Like in type 1 cells bath application of forskolin (10 µM) increased the intracellular Ca2+ concentration also in silent type 2 AMe cells (n = 9). The forskolin response was blocked reversibly by SQ22536 (20 µM) (Fig. 5A). However, preincubation of SQ22536 (20 µM) never inhibited the PDF response in type 2 pacemaker neurons (n = 9). Therefore, PDF responses of type 2 pacemakers are not mediated by AC/cAMP signaling (Fig. 5B). The slow kinetics of the PDF-dependent strong, transient increase in the baseline Ca2+ concentration of type 2 neurons hinted that PDF did not directly activate Ca2+ channels. Furthermore, PDF responses did not resemble a block of voltage-dependent K+ channels, which would result in rapid depolarization-dependent opening of voltage-dependent Ca2+ channels (Fig. 3B).

Figure 5. PDF response type 2 is not mediated by adenylyl cyclase (AC) activity.

A. Preincubation with the AC inhibitor SQ22536 (20 µM) blocks the forskolin (10 µM) -induced increase of Ca2+ in silent AMe cells. B. In contrast, SQ22536 does not affect PDF responses in type 2 neurons.

Application of PDF inhibits outward K+ and inward Na+ currents in AMe neurons

To examine which ion channels were affected by PDF application whole-cell patch clamp experiments were performed on primary cell cultures of adult AMe neurons (n = 83). Because we could not identify type 1–4 cells previously characterized in Ca2+ imaging experiments according to their morphology or their current responses, we did not select for a specific morphological cell type. Instead, we concentrated on the analysis of delayed rectifier type K+ outward and Na+ inward currents as the most likely PDF-targets (Fig. 6A–D). The analysis of PDF-effects on non-specific cation currents such as the HCN pacemaker current, of Cl-, and of Ca2+ currents was left aside for future studies.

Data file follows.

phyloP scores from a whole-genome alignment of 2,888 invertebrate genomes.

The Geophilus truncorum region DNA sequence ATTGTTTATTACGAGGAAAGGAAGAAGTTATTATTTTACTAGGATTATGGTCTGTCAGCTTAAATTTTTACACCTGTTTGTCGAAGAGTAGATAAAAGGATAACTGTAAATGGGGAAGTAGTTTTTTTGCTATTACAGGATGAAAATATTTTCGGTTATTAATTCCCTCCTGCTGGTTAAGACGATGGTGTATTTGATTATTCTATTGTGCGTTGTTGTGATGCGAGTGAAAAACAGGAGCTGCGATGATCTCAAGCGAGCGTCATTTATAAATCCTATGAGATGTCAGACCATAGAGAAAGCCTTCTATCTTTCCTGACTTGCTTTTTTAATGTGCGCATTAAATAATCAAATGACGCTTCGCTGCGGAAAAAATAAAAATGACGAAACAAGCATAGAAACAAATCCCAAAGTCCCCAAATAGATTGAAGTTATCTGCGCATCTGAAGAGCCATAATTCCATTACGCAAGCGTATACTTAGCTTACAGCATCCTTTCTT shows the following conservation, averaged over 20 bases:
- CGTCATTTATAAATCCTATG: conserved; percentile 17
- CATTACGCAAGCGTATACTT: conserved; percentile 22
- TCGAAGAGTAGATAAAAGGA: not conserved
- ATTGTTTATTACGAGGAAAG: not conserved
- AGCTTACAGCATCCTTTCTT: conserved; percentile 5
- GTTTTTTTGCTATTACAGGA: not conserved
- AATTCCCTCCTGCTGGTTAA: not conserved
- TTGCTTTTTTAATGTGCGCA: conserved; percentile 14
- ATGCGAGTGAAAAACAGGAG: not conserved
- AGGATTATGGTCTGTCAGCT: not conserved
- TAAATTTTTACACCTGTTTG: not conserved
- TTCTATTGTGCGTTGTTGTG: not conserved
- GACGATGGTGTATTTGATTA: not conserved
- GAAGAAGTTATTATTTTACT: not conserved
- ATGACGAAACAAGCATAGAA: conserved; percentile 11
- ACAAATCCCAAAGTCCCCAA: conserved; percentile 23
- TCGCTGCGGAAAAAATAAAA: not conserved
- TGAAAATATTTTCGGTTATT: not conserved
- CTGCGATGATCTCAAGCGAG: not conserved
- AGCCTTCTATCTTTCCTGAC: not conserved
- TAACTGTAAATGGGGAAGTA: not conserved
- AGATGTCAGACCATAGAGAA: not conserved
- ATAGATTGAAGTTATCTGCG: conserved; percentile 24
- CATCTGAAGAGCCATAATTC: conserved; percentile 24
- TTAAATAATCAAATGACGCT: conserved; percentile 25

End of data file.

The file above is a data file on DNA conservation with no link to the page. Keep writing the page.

Figure 6. Application of PDF blocks outward K+ and inward Na+ current components.

In whole-cell patch clamp recordings AMe neurons in primary cell cultures were kept at a holding potential of −60 mV. Voltage-dependent currents were activated by series of depolarizing voltage steps from −140 mV to +80 mV with 10 mV increments. A1–A2. Current traces before and after application of 500 nM PDF (2 min) to the extracellular solution indicate that PDF inhibits part of a delayed rectifier type potassium (K+) outward current. B. The I-V plot of the same recording at the position indicated by the arrows in A1 and A2 shows the decline of outward currents while sustained, small inward currents, which counteract outward K+ currents at hyperpolarized potentials, are not affected. C. In another recording PDF blocks Ca2+-dependent outward K+ currents, which cause the characteristic downward bend of the outward currents, while apparently not affecting delayed rectifier type K+ currents, or small sustained inward Ca2+ currents which counteract K+ outward currents at hyperpolarizing potentials. D. In another AMe neuron PDF inhibits voltage-gated fast Na+ inward currents that activate around −40 mV. Washing in of PDF-free saline containing the Na+ channel antagonist tetrodotoxin (TTX) almost competely blocks the residual inward current.